But when Lake climbs into the old aerodynamic car and turns the key, it's another story.
"It's a wild-looking car," Lake said happily of the car he bought to convert into an electric car. The silver car, while it's not a DeLorean, looks like it would be able to pass for the car from the Back to the Future movies. It's silver and on driver's side door, Lake wrote out the car's title, EVII, with black electrical tape. "I thought that would be fitting - electrical tape for an electric car," he said.
On a sunny but cool Friday morning, Lake decided to take the old girl out for a spin. He climbed in and adjusted a detachable screen that flashed all sorts of high-tech information regarding the car's battery once he turned the key to the "on" position. Lake said much of the information regarding how much juice the battery has left is wrong because some wires are crossed, but until the day comes where he'll fix that, he just knows how long the battery has before it needs to be recharged.
Then he put the car into drive and took off up his rocky, La Cienega driveway, past his somewhat-new Toyota Corolla and made a right out of his property. When he saw his neighbor, he pressed the brake and the battery immediately stopped.
"This is my electric car," he proudly said to his neighbor before waving goodbye and turning back to go home. "It was a short ride," he said with a laugh.
Maybe, but it took Lake two years to be able to convert the vehicle to an electric car.
It was curiosity that led Lake to convert his car. He watched a movie called Who Killed the Electric Car? The Sony Classics Web site, which promotes the film, noted that electric cars became immensely popular in California the mid-1990s, but then died out. The film explores why this happened.
"They didn't come to any conclusions," Lake explained.
Lake was particularly taken with the now-defunct EVI that used to be produced by General Motors. Lake said he was baffled when the EVI was recalled and pulled from the market, considering it was a a "pretty good car."
The woodworker didn't know anything about mechanics, so two years ago, he ordered a kit that came with a book on how to do it, titled Convert It by Michael P. Brown and Shari Prange. He had had an old Subaru that he could have converted, but he didn't think it would work. The book included a list of cars that had previously been converted, and the Mazda RX-7 was one of them.
"I just liked the looks of it," Lake said. So he went online, purchased one from California and hired somebody to drive it to Santa Fe so he could began his journey. Since he is not a mechanic, he didn't want to mess with the internal combustion engine, so he hired a buddy to remove that, the muffler and the gas tank. Then Lake bought 10 lithium-ion batteries and got to work.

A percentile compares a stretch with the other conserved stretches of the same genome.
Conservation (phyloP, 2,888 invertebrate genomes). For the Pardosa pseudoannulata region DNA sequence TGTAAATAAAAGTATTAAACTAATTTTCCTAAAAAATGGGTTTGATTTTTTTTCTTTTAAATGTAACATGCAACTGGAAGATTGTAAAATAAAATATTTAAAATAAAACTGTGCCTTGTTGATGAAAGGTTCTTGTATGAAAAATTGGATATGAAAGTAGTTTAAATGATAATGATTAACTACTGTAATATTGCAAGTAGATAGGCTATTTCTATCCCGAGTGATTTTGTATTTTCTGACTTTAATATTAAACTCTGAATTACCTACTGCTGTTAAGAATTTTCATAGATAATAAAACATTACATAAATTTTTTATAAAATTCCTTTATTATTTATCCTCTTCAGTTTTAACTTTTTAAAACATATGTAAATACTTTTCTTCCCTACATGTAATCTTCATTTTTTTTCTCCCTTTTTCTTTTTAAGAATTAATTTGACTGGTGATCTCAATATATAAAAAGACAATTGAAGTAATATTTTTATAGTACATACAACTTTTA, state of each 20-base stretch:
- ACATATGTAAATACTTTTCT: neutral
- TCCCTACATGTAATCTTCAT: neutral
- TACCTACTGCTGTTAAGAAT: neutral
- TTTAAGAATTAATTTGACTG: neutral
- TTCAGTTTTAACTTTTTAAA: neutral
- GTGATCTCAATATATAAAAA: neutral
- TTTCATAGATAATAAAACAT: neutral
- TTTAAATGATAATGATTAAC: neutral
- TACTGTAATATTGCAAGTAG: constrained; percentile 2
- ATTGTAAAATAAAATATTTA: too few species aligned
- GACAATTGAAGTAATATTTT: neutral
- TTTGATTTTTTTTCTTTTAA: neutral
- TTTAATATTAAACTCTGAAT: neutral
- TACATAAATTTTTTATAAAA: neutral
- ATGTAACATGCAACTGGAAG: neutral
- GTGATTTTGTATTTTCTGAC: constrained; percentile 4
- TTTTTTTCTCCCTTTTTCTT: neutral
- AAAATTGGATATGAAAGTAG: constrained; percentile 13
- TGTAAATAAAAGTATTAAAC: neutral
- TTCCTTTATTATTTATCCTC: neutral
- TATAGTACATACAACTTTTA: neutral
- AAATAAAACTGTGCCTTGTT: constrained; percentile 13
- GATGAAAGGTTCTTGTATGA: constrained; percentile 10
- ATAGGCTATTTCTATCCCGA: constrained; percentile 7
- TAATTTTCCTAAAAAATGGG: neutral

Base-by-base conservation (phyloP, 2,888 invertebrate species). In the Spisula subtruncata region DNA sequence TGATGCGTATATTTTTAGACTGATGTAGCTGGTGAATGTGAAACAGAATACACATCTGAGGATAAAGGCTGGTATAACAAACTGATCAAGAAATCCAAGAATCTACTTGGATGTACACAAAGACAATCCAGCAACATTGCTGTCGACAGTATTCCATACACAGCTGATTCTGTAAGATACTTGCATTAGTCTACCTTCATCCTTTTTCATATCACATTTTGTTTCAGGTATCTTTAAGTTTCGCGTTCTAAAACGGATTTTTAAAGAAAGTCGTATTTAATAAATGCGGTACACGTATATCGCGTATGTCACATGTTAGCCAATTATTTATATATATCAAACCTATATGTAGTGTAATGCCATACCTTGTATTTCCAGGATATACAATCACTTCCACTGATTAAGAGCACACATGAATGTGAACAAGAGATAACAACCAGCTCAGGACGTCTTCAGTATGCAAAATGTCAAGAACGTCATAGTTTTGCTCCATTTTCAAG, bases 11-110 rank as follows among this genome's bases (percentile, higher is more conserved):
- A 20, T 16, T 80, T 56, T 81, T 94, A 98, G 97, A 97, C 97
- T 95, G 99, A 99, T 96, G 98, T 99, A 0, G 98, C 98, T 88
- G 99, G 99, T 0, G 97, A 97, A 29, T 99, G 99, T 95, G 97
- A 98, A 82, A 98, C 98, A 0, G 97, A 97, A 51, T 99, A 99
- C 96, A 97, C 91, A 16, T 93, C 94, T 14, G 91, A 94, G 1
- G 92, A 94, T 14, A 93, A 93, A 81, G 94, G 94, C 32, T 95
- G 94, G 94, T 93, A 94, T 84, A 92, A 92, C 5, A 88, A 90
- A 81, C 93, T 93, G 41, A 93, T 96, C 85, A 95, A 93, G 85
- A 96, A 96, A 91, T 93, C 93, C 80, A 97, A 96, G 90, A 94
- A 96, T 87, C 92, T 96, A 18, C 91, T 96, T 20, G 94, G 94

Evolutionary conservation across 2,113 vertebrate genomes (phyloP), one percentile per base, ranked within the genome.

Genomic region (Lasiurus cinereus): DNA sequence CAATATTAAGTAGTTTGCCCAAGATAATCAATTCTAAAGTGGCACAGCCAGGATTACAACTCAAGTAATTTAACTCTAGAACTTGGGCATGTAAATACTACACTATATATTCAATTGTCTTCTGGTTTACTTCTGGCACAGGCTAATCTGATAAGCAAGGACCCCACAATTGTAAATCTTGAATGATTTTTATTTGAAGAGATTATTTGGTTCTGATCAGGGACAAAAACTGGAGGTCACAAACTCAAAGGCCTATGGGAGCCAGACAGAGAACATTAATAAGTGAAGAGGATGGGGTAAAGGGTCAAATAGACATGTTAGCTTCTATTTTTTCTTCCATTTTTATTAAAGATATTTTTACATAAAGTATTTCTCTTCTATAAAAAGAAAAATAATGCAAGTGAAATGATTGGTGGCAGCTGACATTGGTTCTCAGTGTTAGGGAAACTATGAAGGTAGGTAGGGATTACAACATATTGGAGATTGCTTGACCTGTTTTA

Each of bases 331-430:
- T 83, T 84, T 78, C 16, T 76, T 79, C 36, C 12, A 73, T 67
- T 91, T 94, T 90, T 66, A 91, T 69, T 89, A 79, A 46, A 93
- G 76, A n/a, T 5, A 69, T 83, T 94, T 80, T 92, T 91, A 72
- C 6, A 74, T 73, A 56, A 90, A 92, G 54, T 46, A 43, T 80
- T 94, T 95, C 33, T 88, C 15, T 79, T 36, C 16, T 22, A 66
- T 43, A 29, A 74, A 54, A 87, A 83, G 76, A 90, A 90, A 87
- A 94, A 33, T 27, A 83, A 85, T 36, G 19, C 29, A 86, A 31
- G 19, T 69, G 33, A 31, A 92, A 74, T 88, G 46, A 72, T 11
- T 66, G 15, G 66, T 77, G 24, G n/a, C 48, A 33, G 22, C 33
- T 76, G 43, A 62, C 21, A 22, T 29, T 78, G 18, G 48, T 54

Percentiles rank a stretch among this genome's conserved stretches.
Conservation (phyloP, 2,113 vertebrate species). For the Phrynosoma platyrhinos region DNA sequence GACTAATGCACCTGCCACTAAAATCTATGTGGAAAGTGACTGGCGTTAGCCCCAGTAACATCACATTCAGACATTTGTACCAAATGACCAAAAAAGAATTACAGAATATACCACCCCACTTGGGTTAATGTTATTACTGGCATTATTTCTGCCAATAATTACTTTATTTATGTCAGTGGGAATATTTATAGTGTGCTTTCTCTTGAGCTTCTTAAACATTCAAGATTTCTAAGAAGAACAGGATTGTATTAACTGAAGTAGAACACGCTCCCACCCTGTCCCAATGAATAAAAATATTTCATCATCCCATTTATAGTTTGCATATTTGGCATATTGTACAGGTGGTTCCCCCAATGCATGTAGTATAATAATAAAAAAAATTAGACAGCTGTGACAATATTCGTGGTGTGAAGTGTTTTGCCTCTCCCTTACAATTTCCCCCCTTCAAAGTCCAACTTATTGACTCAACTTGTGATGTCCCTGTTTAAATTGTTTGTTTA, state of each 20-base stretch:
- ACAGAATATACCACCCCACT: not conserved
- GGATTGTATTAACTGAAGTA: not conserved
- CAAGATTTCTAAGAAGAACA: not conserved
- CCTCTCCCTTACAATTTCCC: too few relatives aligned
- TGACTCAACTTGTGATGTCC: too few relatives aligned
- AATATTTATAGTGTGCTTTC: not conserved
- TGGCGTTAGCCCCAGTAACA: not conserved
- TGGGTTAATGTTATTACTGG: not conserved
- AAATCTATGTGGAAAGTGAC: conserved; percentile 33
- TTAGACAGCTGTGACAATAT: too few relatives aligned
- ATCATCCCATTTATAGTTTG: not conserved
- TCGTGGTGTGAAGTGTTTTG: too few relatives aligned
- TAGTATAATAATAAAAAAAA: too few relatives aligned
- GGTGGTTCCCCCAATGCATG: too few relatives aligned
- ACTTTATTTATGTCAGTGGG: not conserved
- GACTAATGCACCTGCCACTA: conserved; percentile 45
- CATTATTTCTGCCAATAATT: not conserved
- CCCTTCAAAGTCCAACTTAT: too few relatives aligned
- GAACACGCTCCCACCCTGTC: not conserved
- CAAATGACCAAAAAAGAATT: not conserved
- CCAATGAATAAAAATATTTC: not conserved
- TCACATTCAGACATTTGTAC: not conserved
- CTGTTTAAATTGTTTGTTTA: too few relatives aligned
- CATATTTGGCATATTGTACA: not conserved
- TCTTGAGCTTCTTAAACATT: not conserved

"The best thing is I'm free of the gas companies," Lake said. "I feel really good about that."
Lake had the time and money for the project, and he recommends that everybody do it.
"This one has a lot of benefits," Lake said of his car. The overall cost - including batteries, the cost of the car, cost of the kit and cost of labor - was about $15,000, which Lake said is close to what he paid for his Toyota Corolla, which he rarely uses. Now is the time, he said.
"Right now, the batteries have come down in cost almost 40 percent," Lake explained. "You can buy a new Corolla or you can buy the parts and the batteries for an electric car."
While most people have to take in their car about every 3,000 miles for an oil change, Lake can spend that time doing other things. Also, gas stations rarely get Lake's business anymore.
"The repairs are almost nonexistent," Lake said. "It's faster than the Corolla; it has quicker acceleration; it's quiet, it doesn't pollute and I don't have to go to the gas station. It's just very, very cool."
The only repairs the car needs are minor, like replacing the windshield wipers, he added.
The last two years did not pass by without any challenges - such as getting the motivation to work on the car. Lake said he took his time because of his age, 70.
"It was hard to get up and work on it," the retiree said.
What makes the EVII different from other electric cars is that it uses lithium-ion-potassium batteries from China, which he ordered from online dealers. Lake said most other cars use nickel-metal-hydride batteries. It's because of this special battery that his car is able to travel up to 60 miles and with speeds up to 100 miles an hour.
"Any skeptics can take a demo with me to verify that this car is good, or better and faster, than a regular internal-combustion engine car without the noise, pollution and gasoline consumption," Lake wrote in an email.
This will be the car's first New Mexico winter. Since the batteries are sensitive to cold, Lake has made a special place in his garage for the EVII that won't let the batteries get colder than 42 degrees.
The only drawbacks to the car are that he can't tow anything with it and he will not travel further than 60 miles because he isn't sure how long the battery will last - but that doesn't stop his desire to see more electric cars on the road.
"The (cost of) batteries has come down and it should come down more," Lake said. "I think it's a deal, but you have to do it yourself. The companies will not make this car. You have to get your kit and do it yourself."